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By Andrew P. Napolitano
Fourth Amendment says Obama is not at liberty to collect metadata
Independent voices from the The Washington Times Communities
Topic - Harry E. Johnson
Thundering applause and swelling cheers signaled the official dedication Sunday of the Dr. Martin Luther King Jr. National Memorial, as thousands of supporters joined King family members, friends and local leaders in honoring the slain civil rights leader.
Colder weather is forecast, less fanfare is planned, and half as many people are expected to attend the Martin Luther King Jr. National Memorial dedication Sunday, but organizers say enthusiasm for the event remains the same as it was before weather concerns forced the ceremony's postponement in August.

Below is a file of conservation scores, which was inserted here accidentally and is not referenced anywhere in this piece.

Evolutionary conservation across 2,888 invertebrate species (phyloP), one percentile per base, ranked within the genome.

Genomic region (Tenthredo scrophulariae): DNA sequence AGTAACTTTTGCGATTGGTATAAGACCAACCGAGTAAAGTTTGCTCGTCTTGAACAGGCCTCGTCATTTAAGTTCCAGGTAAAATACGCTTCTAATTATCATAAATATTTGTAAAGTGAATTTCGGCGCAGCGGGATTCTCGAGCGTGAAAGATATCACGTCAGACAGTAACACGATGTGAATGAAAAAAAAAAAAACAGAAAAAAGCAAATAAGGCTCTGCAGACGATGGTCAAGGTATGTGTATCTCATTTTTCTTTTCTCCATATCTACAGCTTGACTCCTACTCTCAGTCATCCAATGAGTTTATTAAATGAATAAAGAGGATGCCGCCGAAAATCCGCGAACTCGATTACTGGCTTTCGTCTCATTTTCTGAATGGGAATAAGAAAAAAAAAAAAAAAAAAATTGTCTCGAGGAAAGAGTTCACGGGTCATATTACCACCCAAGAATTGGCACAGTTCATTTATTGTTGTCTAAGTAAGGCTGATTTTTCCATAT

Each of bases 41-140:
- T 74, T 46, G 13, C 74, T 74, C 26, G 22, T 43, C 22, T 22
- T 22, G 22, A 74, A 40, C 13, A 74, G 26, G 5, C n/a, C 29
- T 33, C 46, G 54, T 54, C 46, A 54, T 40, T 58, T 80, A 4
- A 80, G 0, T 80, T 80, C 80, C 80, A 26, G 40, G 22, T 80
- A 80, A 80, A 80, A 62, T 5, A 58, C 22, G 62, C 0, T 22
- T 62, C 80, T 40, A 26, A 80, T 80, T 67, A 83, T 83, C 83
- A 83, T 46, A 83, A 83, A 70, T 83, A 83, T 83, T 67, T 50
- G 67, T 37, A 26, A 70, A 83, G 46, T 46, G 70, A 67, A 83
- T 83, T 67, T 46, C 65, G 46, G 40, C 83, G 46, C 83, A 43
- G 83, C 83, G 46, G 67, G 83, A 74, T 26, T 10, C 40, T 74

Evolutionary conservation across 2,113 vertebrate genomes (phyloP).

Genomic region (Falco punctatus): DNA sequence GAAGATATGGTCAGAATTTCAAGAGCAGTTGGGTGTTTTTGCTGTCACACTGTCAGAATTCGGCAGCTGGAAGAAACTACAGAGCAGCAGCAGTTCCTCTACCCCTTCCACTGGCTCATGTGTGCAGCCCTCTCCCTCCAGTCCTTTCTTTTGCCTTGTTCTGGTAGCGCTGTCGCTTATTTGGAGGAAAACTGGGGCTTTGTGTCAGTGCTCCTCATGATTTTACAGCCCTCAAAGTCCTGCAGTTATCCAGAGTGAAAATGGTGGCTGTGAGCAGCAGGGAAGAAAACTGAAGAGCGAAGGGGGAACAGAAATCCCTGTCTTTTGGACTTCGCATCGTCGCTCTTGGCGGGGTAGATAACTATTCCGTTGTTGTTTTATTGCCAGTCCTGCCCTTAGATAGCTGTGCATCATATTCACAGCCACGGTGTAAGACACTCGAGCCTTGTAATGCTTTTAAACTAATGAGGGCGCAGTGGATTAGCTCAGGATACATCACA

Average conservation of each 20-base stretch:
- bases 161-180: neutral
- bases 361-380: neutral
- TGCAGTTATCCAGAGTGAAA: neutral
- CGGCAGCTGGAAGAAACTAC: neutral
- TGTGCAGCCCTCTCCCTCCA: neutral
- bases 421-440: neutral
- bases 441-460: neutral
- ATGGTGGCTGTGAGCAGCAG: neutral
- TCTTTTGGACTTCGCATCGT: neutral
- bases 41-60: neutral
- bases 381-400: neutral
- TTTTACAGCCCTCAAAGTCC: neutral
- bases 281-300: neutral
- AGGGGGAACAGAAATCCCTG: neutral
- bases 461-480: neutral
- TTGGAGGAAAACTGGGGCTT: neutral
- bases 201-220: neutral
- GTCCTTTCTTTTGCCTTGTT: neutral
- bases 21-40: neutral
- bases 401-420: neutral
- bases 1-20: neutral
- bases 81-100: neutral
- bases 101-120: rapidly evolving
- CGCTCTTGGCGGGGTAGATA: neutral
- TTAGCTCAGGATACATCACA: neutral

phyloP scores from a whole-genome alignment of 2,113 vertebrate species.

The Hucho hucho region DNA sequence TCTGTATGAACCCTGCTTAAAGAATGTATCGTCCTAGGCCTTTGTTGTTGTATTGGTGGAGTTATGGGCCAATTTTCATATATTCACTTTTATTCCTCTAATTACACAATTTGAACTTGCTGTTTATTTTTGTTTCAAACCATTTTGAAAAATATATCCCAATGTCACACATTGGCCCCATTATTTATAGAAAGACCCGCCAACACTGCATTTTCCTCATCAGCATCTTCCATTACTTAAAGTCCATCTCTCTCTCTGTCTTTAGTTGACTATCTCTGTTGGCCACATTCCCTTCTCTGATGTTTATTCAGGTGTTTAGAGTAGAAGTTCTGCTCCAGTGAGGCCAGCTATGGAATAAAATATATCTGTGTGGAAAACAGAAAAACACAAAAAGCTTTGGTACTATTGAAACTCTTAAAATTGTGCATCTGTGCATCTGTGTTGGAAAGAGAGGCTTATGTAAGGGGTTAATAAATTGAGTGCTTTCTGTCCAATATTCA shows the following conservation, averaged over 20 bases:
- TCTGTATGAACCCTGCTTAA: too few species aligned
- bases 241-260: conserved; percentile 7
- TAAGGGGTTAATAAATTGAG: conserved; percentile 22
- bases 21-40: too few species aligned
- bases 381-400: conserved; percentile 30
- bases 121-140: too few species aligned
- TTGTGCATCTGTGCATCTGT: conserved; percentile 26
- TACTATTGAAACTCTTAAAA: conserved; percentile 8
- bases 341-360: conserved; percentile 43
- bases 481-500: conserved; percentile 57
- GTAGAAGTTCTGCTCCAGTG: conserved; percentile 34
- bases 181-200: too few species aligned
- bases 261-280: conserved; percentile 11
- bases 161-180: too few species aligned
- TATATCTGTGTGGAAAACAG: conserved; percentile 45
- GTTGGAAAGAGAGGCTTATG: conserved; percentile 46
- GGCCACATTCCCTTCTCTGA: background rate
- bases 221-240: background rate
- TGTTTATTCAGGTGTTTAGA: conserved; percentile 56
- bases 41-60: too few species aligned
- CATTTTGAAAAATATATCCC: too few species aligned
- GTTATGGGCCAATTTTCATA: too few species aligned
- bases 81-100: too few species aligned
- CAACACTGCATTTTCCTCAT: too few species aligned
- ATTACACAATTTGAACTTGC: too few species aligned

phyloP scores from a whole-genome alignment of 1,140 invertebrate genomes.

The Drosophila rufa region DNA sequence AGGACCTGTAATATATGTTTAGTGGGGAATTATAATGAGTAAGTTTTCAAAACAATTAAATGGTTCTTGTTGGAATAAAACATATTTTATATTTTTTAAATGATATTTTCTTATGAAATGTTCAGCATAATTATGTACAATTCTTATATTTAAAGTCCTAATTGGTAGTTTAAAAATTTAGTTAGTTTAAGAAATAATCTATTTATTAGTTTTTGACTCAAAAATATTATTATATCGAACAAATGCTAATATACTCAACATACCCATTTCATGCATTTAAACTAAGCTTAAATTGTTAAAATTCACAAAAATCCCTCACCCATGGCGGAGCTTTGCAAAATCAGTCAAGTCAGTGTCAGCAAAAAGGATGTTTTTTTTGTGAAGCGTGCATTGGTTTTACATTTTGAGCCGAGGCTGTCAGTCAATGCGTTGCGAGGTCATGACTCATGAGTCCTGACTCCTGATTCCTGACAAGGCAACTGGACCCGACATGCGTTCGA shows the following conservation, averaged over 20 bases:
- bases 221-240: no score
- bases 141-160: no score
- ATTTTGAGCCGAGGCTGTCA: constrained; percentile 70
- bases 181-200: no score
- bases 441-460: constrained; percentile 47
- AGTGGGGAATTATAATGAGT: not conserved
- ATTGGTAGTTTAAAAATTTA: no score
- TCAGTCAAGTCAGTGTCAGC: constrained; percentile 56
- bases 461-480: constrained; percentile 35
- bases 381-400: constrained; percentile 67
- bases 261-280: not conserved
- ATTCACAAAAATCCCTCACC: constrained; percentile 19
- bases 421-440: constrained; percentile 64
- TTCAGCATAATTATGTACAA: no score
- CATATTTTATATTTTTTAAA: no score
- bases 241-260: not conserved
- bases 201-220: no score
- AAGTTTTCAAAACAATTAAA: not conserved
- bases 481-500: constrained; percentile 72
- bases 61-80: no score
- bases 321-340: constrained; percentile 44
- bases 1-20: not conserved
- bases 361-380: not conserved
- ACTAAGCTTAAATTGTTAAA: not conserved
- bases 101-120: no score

An impending storm threatening to be the worst to hit the region in nearly a decade has prompted evacuations and declarations of emergency and forced the postponement of the Sunday dedication of the Martin Luther King Jr. National Memorial on the Mall.
Tourists and Washingtonians got their first up-close look Monday at the memorial to the U.S. civil rights leader Rev. Martin Luther King Jr.
Harry E. Johnson, president of the Martin Luther King Jr. National Memorial Foundation, said the week that brought an earthquake and hurricane to the city was "indeed a dark day for me."
"Though our plans have been scaled back, I am confident Sunday's event will be momentous for all who ... witness this long-awaited moment in our nation's history," said Harry E. Johnson, president of the Dr. Martin Luther King Jr. National Memorial Foundation. "The dedication will be a wonderful way to celebrate the life, the dream and the legacy of Dr. Martin Luther King Jr. as well as democracy, hope, justice and love."